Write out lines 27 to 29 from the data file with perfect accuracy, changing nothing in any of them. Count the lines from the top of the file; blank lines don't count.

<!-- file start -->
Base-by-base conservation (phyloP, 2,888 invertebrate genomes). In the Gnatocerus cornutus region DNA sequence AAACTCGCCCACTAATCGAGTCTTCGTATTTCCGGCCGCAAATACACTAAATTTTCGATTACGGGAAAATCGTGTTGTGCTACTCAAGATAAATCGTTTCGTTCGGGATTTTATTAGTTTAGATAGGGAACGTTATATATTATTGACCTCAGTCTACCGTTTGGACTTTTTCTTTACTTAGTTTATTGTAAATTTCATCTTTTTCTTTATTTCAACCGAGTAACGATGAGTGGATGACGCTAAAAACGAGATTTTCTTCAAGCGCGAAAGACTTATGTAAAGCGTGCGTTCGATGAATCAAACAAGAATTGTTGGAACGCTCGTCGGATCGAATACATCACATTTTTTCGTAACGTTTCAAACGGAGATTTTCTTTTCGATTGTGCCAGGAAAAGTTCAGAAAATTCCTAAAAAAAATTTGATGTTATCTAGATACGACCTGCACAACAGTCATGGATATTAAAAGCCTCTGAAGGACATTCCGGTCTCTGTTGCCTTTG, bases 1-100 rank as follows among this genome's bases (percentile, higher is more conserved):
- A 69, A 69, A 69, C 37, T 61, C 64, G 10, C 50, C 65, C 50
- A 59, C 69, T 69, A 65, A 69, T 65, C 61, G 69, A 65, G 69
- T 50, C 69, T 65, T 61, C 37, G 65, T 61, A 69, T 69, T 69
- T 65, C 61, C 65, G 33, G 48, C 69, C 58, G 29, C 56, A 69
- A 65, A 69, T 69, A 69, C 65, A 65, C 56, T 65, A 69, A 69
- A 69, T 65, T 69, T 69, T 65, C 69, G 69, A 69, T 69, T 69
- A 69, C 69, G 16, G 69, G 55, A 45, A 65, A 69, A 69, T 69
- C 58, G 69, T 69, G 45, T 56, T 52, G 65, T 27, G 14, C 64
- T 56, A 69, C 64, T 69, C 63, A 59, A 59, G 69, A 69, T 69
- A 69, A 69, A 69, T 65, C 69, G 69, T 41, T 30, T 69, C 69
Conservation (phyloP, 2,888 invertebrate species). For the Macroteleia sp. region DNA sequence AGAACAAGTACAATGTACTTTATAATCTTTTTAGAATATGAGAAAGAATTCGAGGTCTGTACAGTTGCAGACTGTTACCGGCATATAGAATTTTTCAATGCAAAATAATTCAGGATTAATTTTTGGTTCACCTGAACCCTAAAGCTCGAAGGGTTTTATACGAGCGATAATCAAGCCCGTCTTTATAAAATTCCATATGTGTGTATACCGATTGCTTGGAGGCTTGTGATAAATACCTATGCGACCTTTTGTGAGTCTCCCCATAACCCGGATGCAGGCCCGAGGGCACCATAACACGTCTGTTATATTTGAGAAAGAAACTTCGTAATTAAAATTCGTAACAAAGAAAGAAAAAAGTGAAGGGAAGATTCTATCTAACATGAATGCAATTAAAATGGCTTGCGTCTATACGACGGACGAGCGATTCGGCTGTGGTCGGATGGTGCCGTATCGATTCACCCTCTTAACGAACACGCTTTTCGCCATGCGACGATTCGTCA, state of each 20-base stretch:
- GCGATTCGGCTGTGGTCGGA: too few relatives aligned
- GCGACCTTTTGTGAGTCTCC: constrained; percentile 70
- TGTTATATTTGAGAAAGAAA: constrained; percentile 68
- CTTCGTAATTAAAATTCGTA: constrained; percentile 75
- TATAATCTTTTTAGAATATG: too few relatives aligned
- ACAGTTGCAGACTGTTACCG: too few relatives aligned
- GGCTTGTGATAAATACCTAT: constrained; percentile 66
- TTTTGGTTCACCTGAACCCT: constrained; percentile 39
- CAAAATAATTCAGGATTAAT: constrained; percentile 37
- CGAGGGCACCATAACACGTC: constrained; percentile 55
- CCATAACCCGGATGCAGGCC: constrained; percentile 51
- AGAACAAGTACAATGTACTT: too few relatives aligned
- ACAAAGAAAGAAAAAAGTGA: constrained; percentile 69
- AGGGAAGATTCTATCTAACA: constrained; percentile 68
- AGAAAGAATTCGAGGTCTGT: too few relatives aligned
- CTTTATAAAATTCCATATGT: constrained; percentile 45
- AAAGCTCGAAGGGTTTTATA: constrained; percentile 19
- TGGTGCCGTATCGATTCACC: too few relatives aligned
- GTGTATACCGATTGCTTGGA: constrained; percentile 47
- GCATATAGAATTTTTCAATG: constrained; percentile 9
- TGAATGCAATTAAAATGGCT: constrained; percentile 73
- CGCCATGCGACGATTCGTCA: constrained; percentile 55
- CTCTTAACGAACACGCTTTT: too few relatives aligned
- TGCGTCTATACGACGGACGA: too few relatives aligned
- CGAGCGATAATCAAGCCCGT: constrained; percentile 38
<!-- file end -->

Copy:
- AGAAAGAATTCGAGGTCTGT: too few relatives aligned
- CTTTATAAAATTCCATATGT: constrained; percentile 45
- AAAGCTCGAAGGGTTTTATA: constrained; percentile 19